[Top][All Lists]

[Date Prev][Date Next][Thread Prev][Thread Next][Date Index][Thread Index]

RE: "Adobe Brackets like" editing in emacs

From: arthur miller
Subject: RE: "Adobe Brackets like" editing in emacs
Date: Tue, 18 Mar 2014 22:42:16 +0100

I was thinking of the split-window as emacs already has it built in. It would be probably
possible to code something with semantic. Or opening in a pop-up window, like new emacs window.
Or maybe doing some connection between two buffers something similar with multiple cursors, probably
some other way as well.

But putting it below the line currently edited in same buffer, without any special borders is probably most user
friendly if one thinks in term of human-computer interaction. It is less eye and attention distracting. Editing in another
window requires one to split attention and to eventually close the window after (which probably could be automated too).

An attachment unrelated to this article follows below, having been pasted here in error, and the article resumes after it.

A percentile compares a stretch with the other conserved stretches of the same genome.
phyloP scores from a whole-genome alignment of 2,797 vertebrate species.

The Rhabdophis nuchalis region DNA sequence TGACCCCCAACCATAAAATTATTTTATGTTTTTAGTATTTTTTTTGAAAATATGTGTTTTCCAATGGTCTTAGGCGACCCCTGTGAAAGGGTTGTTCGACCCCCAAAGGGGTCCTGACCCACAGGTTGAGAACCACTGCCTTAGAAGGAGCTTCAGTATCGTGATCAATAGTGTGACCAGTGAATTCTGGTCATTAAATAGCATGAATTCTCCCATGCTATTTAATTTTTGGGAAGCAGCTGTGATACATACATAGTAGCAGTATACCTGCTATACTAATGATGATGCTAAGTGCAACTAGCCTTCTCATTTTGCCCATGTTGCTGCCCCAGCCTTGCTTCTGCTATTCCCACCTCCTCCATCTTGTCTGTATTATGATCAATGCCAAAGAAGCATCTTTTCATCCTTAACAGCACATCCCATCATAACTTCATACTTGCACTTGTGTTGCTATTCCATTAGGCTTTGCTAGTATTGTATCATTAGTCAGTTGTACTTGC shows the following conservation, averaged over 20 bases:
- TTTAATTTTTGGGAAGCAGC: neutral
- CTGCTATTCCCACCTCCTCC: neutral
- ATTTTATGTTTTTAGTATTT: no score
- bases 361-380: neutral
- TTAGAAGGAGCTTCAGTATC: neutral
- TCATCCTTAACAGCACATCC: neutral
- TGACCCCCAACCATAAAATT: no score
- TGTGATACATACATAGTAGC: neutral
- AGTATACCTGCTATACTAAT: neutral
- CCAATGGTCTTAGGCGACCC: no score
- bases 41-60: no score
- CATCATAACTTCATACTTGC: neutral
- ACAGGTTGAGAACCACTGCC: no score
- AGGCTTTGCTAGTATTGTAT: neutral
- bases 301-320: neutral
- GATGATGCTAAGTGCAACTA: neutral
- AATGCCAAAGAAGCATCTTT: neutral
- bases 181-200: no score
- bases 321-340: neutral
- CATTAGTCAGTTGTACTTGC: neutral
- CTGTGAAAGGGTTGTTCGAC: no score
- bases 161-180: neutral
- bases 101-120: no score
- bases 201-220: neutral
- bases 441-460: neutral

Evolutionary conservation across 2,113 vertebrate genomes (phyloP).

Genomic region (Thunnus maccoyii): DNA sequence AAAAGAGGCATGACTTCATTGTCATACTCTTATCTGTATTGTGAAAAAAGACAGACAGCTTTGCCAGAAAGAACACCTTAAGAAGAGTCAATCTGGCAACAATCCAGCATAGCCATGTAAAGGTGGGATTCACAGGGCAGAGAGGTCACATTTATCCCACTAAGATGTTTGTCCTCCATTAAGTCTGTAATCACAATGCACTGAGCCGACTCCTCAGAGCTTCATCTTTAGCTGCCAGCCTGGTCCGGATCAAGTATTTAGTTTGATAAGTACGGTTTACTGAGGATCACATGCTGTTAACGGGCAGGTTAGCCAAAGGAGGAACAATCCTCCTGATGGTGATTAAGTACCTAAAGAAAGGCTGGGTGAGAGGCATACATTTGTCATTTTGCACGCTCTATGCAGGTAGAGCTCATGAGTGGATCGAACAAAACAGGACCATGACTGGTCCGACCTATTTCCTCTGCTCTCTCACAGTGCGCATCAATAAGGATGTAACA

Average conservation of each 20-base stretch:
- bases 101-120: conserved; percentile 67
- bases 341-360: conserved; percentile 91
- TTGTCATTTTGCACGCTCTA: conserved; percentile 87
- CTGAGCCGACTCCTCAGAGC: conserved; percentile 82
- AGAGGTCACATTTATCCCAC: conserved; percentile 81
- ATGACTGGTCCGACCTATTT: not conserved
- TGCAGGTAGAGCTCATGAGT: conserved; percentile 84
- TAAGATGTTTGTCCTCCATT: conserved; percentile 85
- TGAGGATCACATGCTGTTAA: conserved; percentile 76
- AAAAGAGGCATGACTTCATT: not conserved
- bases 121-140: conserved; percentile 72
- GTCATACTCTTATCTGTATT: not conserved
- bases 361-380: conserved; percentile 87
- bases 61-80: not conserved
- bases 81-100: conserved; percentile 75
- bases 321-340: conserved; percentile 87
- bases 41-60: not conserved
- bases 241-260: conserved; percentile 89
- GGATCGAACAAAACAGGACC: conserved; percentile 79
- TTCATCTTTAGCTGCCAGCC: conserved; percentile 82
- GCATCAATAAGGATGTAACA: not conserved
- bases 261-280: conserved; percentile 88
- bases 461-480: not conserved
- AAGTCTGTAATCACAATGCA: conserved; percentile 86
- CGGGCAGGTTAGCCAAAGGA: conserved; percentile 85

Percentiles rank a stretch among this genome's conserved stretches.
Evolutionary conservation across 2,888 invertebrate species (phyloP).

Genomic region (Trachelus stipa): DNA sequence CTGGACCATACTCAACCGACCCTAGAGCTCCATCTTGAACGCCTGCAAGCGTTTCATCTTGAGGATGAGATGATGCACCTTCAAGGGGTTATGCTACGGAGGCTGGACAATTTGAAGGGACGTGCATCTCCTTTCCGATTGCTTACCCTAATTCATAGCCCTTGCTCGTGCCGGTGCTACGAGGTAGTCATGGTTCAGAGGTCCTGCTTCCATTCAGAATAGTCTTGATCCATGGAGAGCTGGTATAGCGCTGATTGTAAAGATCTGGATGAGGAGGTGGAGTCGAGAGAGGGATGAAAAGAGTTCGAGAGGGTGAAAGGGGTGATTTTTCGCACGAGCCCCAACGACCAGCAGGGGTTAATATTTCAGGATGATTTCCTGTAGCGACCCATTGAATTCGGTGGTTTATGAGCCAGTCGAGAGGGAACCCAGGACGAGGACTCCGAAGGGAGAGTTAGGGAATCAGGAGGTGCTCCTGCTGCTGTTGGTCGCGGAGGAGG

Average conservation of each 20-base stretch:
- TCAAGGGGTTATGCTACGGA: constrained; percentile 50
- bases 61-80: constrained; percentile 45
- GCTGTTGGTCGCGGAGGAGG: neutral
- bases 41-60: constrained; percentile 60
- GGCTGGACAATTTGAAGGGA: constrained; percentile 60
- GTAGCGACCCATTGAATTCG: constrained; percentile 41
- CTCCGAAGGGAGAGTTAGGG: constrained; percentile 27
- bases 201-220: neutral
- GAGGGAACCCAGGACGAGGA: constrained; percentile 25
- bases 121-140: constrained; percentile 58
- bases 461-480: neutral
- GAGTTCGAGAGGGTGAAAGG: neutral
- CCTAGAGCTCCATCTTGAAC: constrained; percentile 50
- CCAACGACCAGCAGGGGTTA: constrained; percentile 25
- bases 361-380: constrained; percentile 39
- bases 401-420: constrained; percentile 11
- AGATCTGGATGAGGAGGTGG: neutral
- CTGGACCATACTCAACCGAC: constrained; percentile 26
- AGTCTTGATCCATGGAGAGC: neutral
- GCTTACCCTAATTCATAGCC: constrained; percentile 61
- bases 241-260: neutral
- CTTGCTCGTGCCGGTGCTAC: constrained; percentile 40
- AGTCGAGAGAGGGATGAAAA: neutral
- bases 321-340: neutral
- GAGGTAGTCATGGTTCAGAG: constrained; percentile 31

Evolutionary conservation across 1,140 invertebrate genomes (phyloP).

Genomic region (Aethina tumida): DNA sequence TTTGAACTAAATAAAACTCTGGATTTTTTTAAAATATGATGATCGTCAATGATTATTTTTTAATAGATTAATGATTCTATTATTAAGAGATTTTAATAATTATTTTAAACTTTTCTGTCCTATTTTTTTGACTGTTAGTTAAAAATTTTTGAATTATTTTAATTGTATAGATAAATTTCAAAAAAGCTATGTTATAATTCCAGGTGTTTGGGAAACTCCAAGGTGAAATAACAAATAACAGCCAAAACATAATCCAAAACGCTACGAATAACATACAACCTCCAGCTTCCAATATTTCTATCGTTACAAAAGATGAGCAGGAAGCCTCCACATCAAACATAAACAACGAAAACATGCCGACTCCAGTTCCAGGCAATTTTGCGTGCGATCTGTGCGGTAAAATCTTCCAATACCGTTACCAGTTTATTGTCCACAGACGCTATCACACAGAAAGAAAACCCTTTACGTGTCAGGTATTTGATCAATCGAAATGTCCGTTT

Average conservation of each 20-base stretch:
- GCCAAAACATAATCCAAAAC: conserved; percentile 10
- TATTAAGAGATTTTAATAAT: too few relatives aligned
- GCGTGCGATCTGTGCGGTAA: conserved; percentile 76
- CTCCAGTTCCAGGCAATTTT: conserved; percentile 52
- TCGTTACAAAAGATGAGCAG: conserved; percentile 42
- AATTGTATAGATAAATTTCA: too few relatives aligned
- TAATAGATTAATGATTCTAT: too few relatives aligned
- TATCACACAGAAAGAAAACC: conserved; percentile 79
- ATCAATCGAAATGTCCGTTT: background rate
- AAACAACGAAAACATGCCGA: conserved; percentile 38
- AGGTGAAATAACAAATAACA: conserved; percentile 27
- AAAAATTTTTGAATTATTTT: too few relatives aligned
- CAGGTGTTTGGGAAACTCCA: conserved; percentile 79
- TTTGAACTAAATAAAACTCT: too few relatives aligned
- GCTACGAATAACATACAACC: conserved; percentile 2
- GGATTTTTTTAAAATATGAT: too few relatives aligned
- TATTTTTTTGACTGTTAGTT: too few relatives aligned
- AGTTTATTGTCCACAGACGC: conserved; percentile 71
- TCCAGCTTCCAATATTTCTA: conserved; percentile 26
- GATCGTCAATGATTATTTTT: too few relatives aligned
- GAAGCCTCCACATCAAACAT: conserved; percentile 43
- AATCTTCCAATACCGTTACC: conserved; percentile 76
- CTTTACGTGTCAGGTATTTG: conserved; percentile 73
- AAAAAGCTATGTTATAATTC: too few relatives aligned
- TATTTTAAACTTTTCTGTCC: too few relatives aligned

There are also borders, scrollbars etc to consider if opened in another buffer/window.

It is kind-of subtle, but quite relevant difference for the workflow if the content of another file is brought directly in the buffer
as if the content is part of same file.

It might also be just my subjective feeling and perception at the moment :).

> From: address@hidden
> To: address@hidden
> CC: address@hidden; address@hidden
> Subject: Re: "Adobe Brackets like" editing in emacs
> Date: Tue, 18 Mar 2014 22:29:17 +0100
> Hello Arthur,
> arthur miller <address@hidden> writes:
> > As I think more of it, I can see it as a folding of code. Emacs already
> > supports folding of code (with a minor mode) which
> > I don't use so much. "Quick edit" could be seen as code folding, from
> > different files; for example if we call a macro in .c file
> > defined in some .h file, one could invoke a "quick edit" to "fold-out" a
> > macro, edit it and continue on with coding .c file.
> >
> > Or if we call an elisp function, we could "unfold it" in place, edit it,
> > and continue on with the code where function was called.
> >
> > Hope it offers some more clarification and use-case scenario.
> Does it have to be in the same buffer? In other words, if a command
> opened the definition of the current function/css class/tag in a new
> window, with the cursor positioned at the definition, would it be
> sufficient? I watched the video, and I don't see why the definition has
> to be unfolded in the current buffer.
> Alan

reply via email to

[Prev in Thread] Current Thread [Next in Thread]